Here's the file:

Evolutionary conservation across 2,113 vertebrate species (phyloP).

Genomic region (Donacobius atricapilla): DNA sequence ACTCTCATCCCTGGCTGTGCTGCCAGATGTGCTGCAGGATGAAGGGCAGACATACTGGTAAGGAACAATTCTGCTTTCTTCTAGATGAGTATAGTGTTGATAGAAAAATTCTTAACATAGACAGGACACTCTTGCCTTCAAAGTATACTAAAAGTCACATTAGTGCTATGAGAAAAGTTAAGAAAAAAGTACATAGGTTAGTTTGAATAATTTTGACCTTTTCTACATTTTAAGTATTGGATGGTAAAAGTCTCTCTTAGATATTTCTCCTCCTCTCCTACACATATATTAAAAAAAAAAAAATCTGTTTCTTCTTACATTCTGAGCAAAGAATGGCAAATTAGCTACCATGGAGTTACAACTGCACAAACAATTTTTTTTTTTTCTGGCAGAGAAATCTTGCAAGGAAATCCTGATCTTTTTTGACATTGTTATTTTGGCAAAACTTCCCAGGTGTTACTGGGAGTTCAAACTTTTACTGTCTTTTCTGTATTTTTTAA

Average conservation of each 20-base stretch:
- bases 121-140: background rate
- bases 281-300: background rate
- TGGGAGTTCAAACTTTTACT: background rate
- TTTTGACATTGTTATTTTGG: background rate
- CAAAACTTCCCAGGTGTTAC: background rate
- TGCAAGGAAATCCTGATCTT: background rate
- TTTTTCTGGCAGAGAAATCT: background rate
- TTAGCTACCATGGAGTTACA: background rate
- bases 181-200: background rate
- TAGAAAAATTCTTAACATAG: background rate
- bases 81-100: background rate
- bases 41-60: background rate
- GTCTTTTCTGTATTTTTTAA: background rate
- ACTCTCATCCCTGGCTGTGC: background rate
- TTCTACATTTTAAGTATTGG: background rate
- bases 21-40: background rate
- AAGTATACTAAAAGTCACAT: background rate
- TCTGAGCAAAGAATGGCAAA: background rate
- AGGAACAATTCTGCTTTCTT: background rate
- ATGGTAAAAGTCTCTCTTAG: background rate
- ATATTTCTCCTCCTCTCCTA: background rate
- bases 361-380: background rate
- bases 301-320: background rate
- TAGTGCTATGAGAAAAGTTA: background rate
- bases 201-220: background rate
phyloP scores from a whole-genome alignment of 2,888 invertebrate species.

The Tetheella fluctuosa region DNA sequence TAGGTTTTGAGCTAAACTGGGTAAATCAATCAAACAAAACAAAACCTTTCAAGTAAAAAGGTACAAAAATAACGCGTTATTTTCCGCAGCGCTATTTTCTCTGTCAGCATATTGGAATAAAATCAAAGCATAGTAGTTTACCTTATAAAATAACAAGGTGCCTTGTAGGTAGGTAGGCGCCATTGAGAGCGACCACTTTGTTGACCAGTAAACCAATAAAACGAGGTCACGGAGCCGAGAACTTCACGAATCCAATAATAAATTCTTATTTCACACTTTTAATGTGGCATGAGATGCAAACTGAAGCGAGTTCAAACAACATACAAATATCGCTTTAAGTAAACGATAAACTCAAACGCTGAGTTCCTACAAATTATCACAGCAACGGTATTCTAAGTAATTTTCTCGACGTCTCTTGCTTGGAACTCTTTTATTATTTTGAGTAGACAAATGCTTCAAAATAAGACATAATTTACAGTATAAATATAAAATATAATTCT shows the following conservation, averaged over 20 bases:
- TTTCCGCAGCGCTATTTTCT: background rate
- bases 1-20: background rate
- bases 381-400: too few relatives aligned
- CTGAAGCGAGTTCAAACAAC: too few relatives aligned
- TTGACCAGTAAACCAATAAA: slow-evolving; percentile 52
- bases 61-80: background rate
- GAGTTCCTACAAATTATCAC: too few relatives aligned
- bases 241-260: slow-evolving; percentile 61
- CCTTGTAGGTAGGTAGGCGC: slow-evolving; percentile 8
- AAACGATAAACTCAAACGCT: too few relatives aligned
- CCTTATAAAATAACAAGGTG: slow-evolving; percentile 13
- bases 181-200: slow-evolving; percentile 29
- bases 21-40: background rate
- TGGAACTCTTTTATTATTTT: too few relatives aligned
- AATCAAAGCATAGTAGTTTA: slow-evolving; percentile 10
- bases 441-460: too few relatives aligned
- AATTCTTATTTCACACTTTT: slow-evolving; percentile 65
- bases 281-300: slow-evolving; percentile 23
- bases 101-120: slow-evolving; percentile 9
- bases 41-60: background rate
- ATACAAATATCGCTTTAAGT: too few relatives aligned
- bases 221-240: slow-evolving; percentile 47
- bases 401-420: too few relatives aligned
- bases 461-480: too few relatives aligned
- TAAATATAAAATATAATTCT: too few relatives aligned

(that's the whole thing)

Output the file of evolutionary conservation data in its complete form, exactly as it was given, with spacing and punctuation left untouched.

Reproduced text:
Evolutionary conservation across 2,113 vertebrate species (phyloP).

Genomic region (Donacobius atricapilla): DNA sequence ACTCTCATCCCTGGCTGTGCTGCCAGATGTGCTGCAGGATGAAGGGCAGACATACTGGTAAGGAACAATTCTGCTTTCTTCTAGATGAGTATAGTGTTGATAGAAAAATTCTTAACATAGACAGGACACTCTTGCCTTCAAAGTATACTAAAAGTCACATTAGTGCTATGAGAAAAGTTAAGAAAAAAGTACATAGGTTAGTTTGAATAATTTTGACCTTTTCTACATTTTAAGTATTGGATGGTAAAAGTCTCTCTTAGATATTTCTCCTCCTCTCCTACACATATATTAAAAAAAAAAAAATCTGTTTCTTCTTACATTCTGAGCAAAGAATGGCAAATTAGCTACCATGGAGTTACAACTGCACAAACAATTTTTTTTTTTTCTGGCAGAGAAATCTTGCAAGGAAATCCTGATCTTTTTTGACATTGTTATTTTGGCAAAACTTCCCAGGTGTTACTGGGAGTTCAAACTTTTACTGTCTTTTCTGTATTTTTTAA

Average conservation of each 20-base stretch:
- bases 121-140: background rate
- bases 281-300: background rate
- TGGGAGTTCAAACTTTTACT: background rate
- TTTTGACATTGTTATTTTGG: background rate
- CAAAACTTCCCAGGTGTTAC: background rate
- TGCAAGGAAATCCTGATCTT: background rate
- TTTTTCTGGCAGAGAAATCT: background rate
- TTAGCTACCATGGAGTTACA: background rate
- bases 181-200: background rate
- TAGAAAAATTCTTAACATAG: background rate
- bases 81-100: background rate
- bases 41-60: background rate
- GTCTTTTCTGTATTTTTTAA: background rate
- ACTCTCATCCCTGGCTGTGC: background rate
- TTCTACATTTTAAGTATTGG: background rate
- bases 21-40: background rate
- AAGTATACTAAAAGTCACAT: background rate
- TCTGAGCAAAGAATGGCAAA: background rate
- AGGAACAATTCTGCTTTCTT: background rate
- ATGGTAAAAGTCTCTCTTAG: background rate
- ATATTTCTCCTCCTCTCCTA: background rate
- bases 361-380: background rate
- bases 301-320: background rate
- TAGTGCTATGAGAAAAGTTA: background rate
- bases 201-220: background rate
phyloP scores from a whole-genome alignment of 2,888 invertebrate species.

The Tetheella fluctuosa region DNA sequence TAGGTTTTGAGCTAAACTGGGTAAATCAATCAAACAAAACAAAACCTTTCAAGTAAAAAGGTACAAAAATAACGCGTTATTTTCCGCAGCGCTATTTTCTCTGTCAGCATATTGGAATAAAATCAAAGCATAGTAGTTTACCTTATAAAATAACAAGGTGCCTTGTAGGTAGGTAGGCGCCATTGAGAGCGACCACTTTGTTGACCAGTAAACCAATAAAACGAGGTCACGGAGCCGAGAACTTCACGAATCCAATAATAAATTCTTATTTCACACTTTTAATGTGGCATGAGATGCAAACTGAAGCGAGTTCAAACAACATACAAATATCGCTTTAAGTAAACGATAAACTCAAACGCTGAGTTCCTACAAATTATCACAGCAACGGTATTCTAAGTAATTTTCTCGACGTCTCTTGCTTGGAACTCTTTTATTATTTTGAGTAGACAAATGCTTCAAAATAAGACATAATTTACAGTATAAATATAAAATATAATTCT shows the following conservation, averaged over 20 bases:
- TTTCCGCAGCGCTATTTTCT: background rate
- bases 1-20: background rate
- bases 381-400: too few relatives aligned
- CTGAAGCGAGTTCAAACAAC: too few relatives aligned
- TTGACCAGTAAACCAATAAA: slow-evolving; percentile 52
- bases 61-80: background rate
- GAGTTCCTACAAATTATCAC: too few relatives aligned
- bases 241-260: slow-evolving; percentile 61
- CCTTGTAGGTAGGTAGGCGC: slow-evolving; percentile 8
- AAACGATAAACTCAAACGCT: too few relatives aligned
- CCTTATAAAATAACAAGGTG: slow-evolving; percentile 13
- bases 181-200: slow-evolving; percentile 29
- bases 21-40: background rate
- TGGAACTCTTTTATTATTTT: too few relatives aligned
- AATCAAAGCATAGTAGTTTA: slow-evolving; percentile 10
- bases 441-460: too few relatives aligned
- AATTCTTATTTCACACTTTT: slow-evolving; percentile 65
- bases 281-300: slow-evolving; percentile 23
- bases 101-120: slow-evolving; percentile 9
- bases 41-60: background rate
- ATACAAATATCGCTTTAAGT: too few relatives aligned
- bases 221-240: slow-evolving; percentile 47
- bases 401-420: too few relatives aligned
- bases 461-480: too few relatives aligned
- TAAATATAAAATATAATTCT: too few relatives aligned